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Interviewing Famous Leaders in History



  • Arts and Humanities
  • Social Studies
  • World History
  • U.S. History


  • 3-5
  • 6-8
  • 9-12

Brief Description

Students research a famous leader and then assume the role of interviewer and responder as they compose a question-and-answer interview with that leader.

This "interview" lesson can be used to teach about great leaders of any place or time period. It can be easily adapted to teach about the presidents of the United States, the emperors of Europe, the kings of England, the pharaohs of Egypt


Students will

  • learn about the lives and careers of famous world leaders (presidents, Roman emperors, English monarchs, or others).
  • assess and paraphrase historical sources.
This lesson is an alternative approach to a traditional research paper. It encourages students to digest material and not simply to parrot back what they read.


leaders, interview, presidents, emperors, kings, Roman history, history, biography

Materials Needed

  • biographical dictionaries or other sources of biographical information about leaders of the period being studied
  • Internet access (optional)

The Lesson

Decide in advance whether students will work on this project independently or in pairs. Compose a list of leaders (for example, presidents or emperors or monarchs -- depending on the era of history your students are studying) and distribute it to students. Students select the individual they would most like to learn more about.

If students know little about any of the leaders, you might include next to each leader's name a little teaser that gives some interesting tidbit of information.

You might give the list to students one day and have them take it home overnight. Ask them to choose three or four leaders in whom they are interested and to be prepared to explain why they selected each of those leaders. (If multiple students choose a leader, you might use their justifications to help determine who will be assigned that leader. The student with the best reason(s) will earn the assignment.)

Give students additional directions such as: "Compose a preliminary list of questions to ask your leader. You must have a minimum of 10 questions. Interviews with more questions of high quality will earn a better grade."

You might also stipulate that question topics include at least one question about

  • the leader's family and background;
  • how the person became leader;
  • a significant contribution for which the leader was responsible (for example, a significant law that was enacted under a president's leaderships, a significant architectural work that was created under an emperor's leadership)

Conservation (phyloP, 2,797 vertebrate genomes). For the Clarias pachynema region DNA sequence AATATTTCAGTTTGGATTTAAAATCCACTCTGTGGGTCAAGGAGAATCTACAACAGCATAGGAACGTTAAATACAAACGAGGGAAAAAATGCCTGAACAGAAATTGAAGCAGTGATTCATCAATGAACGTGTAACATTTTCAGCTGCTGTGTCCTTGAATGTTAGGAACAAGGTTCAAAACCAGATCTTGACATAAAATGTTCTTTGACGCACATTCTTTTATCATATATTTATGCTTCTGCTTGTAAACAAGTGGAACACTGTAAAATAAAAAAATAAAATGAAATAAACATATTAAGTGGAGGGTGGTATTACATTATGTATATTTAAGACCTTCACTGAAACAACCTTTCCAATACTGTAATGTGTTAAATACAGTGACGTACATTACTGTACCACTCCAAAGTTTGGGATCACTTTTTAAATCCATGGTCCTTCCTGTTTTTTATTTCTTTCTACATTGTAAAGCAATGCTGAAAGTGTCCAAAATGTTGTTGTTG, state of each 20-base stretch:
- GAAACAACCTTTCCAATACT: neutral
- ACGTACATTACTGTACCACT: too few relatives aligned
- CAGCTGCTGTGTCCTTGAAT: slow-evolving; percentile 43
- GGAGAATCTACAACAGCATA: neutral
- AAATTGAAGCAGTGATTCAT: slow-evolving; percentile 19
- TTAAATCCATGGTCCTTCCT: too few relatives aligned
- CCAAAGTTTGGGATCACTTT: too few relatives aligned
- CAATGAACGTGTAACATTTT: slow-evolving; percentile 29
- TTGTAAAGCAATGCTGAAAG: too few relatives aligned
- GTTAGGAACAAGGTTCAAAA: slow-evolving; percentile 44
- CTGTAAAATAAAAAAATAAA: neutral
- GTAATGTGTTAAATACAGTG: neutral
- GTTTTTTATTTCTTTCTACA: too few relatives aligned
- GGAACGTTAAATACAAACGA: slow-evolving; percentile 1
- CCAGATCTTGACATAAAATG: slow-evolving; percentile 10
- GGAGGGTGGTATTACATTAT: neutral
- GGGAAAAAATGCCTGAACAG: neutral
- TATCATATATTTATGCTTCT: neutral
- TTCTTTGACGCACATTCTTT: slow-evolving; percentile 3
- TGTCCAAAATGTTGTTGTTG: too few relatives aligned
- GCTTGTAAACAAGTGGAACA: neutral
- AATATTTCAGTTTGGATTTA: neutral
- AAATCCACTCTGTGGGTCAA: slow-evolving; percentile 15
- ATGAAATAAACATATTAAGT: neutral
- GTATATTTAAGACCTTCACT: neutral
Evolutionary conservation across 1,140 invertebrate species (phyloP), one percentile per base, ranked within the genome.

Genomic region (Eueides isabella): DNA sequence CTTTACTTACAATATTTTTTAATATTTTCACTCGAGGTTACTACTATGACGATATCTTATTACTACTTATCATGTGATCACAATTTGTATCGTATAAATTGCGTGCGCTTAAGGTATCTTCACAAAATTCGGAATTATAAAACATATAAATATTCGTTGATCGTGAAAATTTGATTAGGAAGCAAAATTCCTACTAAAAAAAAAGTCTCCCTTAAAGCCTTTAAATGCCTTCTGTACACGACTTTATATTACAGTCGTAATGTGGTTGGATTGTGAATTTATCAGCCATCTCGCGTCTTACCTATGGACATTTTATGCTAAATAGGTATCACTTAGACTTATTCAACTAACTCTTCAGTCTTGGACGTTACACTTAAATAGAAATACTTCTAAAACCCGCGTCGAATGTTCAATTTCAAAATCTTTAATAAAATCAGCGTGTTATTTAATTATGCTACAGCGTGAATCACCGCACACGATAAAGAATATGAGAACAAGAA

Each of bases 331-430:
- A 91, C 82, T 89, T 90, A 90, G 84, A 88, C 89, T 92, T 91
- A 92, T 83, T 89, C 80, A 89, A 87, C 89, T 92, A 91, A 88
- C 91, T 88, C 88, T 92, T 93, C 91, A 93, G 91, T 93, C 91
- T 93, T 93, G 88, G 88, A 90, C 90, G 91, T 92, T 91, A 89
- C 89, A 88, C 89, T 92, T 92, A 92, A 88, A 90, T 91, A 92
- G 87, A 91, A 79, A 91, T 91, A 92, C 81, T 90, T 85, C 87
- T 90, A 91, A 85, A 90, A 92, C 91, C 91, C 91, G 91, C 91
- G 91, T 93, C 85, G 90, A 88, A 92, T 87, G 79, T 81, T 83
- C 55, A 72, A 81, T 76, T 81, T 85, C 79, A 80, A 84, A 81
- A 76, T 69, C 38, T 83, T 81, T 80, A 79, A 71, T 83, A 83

• military matters under the leader's tenure;
  • social policies during the leader's term/reign;
  • contributions the leader made; or
  • personal habits, likes, and so on.

Students will use available resources (books, Internet sites, and other sources) to research/learn about the leader. Then they will put themselves in the shoes of an interviewer who lived at the same time as the leader; they will compose historically accurate questions and answers to those questions. They should include questions that will lead to sharing of information they found personally interesting as they researched the life and times of the leader.

Recommended: Require students to include a reference to the sources used for each answer; or to include a full and correctly formatted reference list with their interview.

Students should include with their interviews a portrait of the leader

A fun technology integration activity would be to take digital pictures of the students posed to appear as if they are interacting with the image they collected of the leader; then use a photoshop program to superimpose the image of the student on the image of the leader.

As a culminating activity, students will share their interviews with their classmates. They might do this by reading them aloud with a partner (the partner can be the interviewer and the student can pose as the famous leader). This final activity might even include practice/rehearsal and costumes.


Students demonstrate their knowledge of the leader they researched through additional activities. They might, for example,

  • do a rotation activity in which each student sums up information about his or her leader with each other student in the class.
  • plan and play a trivia game with the subject matter.
  • take a test on the material.

Class discussion questions might include

  • Which leaders were most important? influential? likable? best? worst? Why?
  • What information was easiest to learn about famous leaders? Most difficult to track down?
  • Were there any historical sources that seemed spurious? Any facts that students questioned as they did their research?
  • How do we know what we know about the leaders? (primary sources)
  • (If your students are studying leaders of the distant past) Which modern personality is most like each leader?
  • Would students recommend that their classmates spend time with certain leaders? Why or why not?

Submitted By

Lisa Auanger, Kecoughtan High School in Hampton, Virginia


Education World®
Copyright © 2005 Education World


Originally published 02/04/2005
Last updated 07/27/2017